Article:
Thursday, June 28, 2012

Could your story benefit from specific goals?

Kami Garcia and Margaret Stohl went into writing Beautiful Creatures with a vision. A dare from teens they knew. The dare was this, write a book with the following things:

1. No vampires.
2. No whiny girl narrators.
3. Give the girl powers, not the guy.
4. Book must not be generic. (This should be a goal with every book, in my opinion!)
5. Specific setting, please.

(In other words, it sounded like the teens who dared them to write BC were sick of Twilight, lol. Anyway, the interview where I found the info on the dare can be found here.)

So, here's where I make a confession: I like paranormal romance, sometimes. Not Twilight crap. It has to, like the dare mentioned, not be generic. One of the reasons why I loved Timeless by Alexandra Monir was because it felt different from other books in the PR genre:

Timeless (Timeless, #1)
(Image source... BTW, isn't that cover awesome!?)
For one thing, the heroine, Michele doesn't just "curl up and die" (as the book puts it) when awful things happen. She does stuff. When her boy is in danger, she takes action. And did I mention that she can time-travel, not her boyfriend? Plus, the book has beautiful description. (Oh, and by the way, this is a book I feel like I can recommend on here! The close thing it has to swearing is stuff like taking God's name in vain, and if you're like me, you can just pretend they said "my gosh!" or something. I know we have a lot of conservative readers on here, so I try and be careful what I recommend. Other than that, no smut! :] Anyways...)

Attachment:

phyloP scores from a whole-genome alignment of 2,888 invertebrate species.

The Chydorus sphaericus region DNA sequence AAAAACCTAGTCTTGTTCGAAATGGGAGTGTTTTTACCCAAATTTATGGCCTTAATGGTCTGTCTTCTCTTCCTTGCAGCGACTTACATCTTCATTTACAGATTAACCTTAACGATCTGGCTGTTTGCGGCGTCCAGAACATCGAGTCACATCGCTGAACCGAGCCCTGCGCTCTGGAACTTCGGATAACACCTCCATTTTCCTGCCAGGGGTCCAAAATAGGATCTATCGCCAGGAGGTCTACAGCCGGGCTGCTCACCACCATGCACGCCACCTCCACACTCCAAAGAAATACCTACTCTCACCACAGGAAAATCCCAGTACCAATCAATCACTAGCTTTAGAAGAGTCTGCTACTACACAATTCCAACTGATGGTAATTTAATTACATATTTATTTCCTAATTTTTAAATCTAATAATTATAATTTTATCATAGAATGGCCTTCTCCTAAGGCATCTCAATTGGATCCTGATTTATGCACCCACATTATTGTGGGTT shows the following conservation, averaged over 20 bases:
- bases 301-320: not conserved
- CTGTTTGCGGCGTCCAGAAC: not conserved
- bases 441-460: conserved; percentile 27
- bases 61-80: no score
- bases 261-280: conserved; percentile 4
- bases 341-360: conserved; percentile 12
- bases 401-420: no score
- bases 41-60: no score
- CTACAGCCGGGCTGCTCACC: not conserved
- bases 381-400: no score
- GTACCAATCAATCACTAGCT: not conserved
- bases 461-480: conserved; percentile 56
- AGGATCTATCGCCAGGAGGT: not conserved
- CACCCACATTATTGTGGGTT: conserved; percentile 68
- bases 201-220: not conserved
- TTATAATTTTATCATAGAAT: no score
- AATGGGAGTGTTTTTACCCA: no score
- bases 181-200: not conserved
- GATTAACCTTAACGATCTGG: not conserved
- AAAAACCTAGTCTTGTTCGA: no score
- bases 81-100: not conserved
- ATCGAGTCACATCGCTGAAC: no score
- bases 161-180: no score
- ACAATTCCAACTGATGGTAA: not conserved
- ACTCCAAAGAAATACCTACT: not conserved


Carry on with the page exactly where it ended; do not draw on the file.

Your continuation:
So yeah, I like the genre if the author can make the book feel unique. That's why, when planning my own paranormal romance, I went into it with my own goals:

  1. Must have a unique POV.
  2. Must have a specific setting, including mention of weather/decent description. (A challenge for me!)
  3. Must have a amazing storyline, not just be about the romance. 
  4. Like my two favorite paranormal romances, the female MC must not be whiny and she should be more powerful than the male.
  5. Main characters who do stuff, stuff doesn't happen to them. (Or at least 80% of the time they do stuff, 20% of the time stuff happens to them.)
  6. The main couple can live without each other, but are better together. 
  7. Must not be generic. (Note that a ton of stuff my on list springs from this rule.)